Why The Tigers Are The Preseason Pick In The SEC

Auburn is considered a solid favorite to win the SEC West and the overall league title. Columnist Phillip Marshall writes why that is the case and looks at other football teams around the league.

There was little doubt Auburn would be picked by reporters and broadcasters at Media Days to win the Southeastern Conference championship, but I'll admit to being a little surprised it was so lopsided. Auburn's margin over second-place LSU in the West and second-place overall vs. Georgia was of the size that was enjoyed by Florida when Steve Spurrier was the head coach and all was well in Gator country.

What does it mean? Not much. Mississippi State was picked sixth in the West, and as coach Jackie Sherrill reminded everyone in attendance, that is where the Bulldogs were picked the last time they won the West and played in the SEC Championship Game.

Chatting with others in attendance, here are some of the reasons they gave for picking Auburn to win it all:

*The running backs. Auburn's likely second-team tailback, Ronnie Brown, is also second-team preseason All-SEC. That says it all.

*The linebackers. Karlos Dansby got more votes than any player on either side of the ball. Dontarrious Thomas trailed only Dansby among defensive players. If two linebackers from the same team have ever been such overwhelming choices, I don't remember it.

Dontarrious Thomas is shown during a summer workout.

*The line of scrimmage. Though Auburn didn't have a first-team All-SEC pick on either the offensive or defensive line, there seems to be plenty of respect for the Tigers' talent and depth in the trenches.

*Tommy Tuberville. A lot of people seem to believe Tuberville is close to breaking through and establishing himself as one of the nation's best.

MEDIA DAYS REFLECTIONS

Other thoughts and impressions from three days of football talk:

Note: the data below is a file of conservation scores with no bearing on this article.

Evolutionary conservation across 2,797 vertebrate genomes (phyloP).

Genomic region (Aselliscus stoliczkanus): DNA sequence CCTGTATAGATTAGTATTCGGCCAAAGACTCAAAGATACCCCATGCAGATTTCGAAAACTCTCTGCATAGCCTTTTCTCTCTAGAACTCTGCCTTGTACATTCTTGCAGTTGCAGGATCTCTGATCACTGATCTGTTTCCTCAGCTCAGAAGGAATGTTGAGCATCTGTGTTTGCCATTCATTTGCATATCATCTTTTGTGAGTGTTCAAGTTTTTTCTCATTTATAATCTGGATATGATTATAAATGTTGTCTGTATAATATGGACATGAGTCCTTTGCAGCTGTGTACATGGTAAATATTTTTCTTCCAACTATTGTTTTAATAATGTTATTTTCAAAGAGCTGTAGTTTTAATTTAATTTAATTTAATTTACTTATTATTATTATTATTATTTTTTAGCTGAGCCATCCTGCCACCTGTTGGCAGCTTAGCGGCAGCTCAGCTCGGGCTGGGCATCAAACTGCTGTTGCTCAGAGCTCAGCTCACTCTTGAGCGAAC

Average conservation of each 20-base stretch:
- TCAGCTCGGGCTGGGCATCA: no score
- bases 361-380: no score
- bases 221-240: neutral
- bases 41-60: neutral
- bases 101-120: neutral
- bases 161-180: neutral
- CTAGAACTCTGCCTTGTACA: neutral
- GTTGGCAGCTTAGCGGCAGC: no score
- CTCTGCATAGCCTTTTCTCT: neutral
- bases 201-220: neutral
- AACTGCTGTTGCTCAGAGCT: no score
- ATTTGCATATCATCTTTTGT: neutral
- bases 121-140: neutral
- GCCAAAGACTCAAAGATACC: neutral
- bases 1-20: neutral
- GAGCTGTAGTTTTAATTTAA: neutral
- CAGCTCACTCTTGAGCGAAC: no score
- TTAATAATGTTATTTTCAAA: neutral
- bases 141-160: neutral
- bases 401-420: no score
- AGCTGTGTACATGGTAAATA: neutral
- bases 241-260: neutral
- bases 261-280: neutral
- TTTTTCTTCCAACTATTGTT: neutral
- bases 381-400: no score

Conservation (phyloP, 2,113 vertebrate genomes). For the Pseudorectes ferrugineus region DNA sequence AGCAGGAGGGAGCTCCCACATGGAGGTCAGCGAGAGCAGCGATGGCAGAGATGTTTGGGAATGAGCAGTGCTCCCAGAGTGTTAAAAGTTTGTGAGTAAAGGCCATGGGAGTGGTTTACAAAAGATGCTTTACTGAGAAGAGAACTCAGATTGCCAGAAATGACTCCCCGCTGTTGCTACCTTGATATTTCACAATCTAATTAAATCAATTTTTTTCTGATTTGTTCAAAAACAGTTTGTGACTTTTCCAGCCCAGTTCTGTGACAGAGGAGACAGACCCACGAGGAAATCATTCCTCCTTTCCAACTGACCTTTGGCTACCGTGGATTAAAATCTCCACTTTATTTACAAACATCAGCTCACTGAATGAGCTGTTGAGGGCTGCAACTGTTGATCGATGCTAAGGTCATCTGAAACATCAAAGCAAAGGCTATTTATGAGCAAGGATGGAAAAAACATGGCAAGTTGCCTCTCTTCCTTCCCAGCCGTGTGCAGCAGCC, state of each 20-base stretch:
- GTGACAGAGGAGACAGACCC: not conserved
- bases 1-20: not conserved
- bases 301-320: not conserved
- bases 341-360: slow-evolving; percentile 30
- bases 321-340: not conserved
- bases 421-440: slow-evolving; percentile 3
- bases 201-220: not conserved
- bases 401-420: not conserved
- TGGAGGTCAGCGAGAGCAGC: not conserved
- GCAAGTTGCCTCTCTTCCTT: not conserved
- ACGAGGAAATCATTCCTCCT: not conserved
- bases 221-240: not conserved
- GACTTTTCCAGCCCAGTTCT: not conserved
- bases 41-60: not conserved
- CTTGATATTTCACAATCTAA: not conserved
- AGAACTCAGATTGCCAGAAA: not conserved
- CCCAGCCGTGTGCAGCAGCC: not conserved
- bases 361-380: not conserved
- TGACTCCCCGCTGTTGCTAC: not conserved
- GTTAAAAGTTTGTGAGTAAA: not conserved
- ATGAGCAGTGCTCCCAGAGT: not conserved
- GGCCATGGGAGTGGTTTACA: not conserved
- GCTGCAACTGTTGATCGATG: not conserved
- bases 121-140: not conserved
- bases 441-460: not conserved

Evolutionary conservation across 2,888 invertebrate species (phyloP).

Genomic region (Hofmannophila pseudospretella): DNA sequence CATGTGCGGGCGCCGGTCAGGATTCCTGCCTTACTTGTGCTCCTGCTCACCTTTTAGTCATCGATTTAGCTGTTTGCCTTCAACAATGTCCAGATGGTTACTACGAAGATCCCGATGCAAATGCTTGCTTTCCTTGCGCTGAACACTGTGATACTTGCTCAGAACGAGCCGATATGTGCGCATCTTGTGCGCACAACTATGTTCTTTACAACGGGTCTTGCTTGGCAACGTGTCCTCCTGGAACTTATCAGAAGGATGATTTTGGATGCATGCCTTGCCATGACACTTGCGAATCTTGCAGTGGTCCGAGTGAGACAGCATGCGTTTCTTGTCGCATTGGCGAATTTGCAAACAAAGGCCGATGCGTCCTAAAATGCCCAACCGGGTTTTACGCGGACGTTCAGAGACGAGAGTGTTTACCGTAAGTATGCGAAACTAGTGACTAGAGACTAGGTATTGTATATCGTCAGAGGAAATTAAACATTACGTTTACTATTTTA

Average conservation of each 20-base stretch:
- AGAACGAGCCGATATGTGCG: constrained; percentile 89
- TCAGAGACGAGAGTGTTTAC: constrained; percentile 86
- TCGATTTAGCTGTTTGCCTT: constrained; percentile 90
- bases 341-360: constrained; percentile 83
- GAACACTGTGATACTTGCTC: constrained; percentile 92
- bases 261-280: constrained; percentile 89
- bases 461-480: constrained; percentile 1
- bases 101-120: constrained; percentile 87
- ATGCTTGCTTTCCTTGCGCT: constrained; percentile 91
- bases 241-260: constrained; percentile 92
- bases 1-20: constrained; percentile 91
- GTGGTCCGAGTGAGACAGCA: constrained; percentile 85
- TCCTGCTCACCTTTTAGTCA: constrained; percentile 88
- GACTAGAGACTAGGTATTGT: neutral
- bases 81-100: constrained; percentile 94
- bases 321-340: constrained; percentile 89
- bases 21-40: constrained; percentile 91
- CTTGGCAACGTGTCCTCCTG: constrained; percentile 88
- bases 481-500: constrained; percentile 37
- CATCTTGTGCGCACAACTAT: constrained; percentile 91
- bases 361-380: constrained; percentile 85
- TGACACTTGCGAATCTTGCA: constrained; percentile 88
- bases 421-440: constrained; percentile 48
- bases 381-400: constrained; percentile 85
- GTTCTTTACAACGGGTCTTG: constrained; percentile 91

*Quote of the week: Asked if his pal David Greene had complained to him about having to share time at quarterback, Georgia defensive end David Pollack answered, "Now if he had, do you think I'd tell you?"

*First-year coach Rich Brooks is convinced Kentucky has what it takes to move into the upper echelon of the SEC. Guy Morriss was convinced, too. And Hal Mumme, and Bill Curry, and Jerry Claiborne and everyone who has tried in recent years. Fran Curci got it done for a little while in the mid-1970s but got the program put on probation in the process. Maybe it can be done long-term at Kentucky, but history says it's unlikely.

*Tennessee coach Phillip Fulmer admits now that there were problems with chemistry and some selfishness on last season's Tennessee team. What he doesn't say is that he could have solved some of those problems by telling big-talking wide receiver Kelley Washington to either shut up or hit the road.

*LSU coach Nick Saban said it is easy to identify good teams in the SEC this season, but not so easy to identify a dominant team. I'd say he's right.

*I wonder if Brooks was serious when he said Kentucky would line up two quarterbacks in the shotgun at the same time?

*Some reporters tried hard to put Dansby on the spot by asking him about Alabama's problems. He dodged the question with the skill of a senior who has been through it all before, but he finally admitted he was glad he isn't there.

*The view of every coach I heard asked was that 12 games are too many for a college team to play. "When I was in the Big Ten the coaches voted 11-0 against a 12th game," Saban said. "When it came up in the SEC, we voted 12-0 against it. We got it anyway. That shows you how much influence coaches have."

*Auburn coach Tommy Tuberville poked some fun at Florida coach Ron Zook, who suffered a severely injured foot in a skiing accident, saying Zook tried to outrun a boat.

*Bobby Gaston, the SEC supervisor of officials, said by the 2004 season officials will probably call out a player's number when calling a penalty. I think that is a good thing. I also think it would be a good thing if Gaston would name officials who are shown to have made serious mistakes in games.

Until next time.


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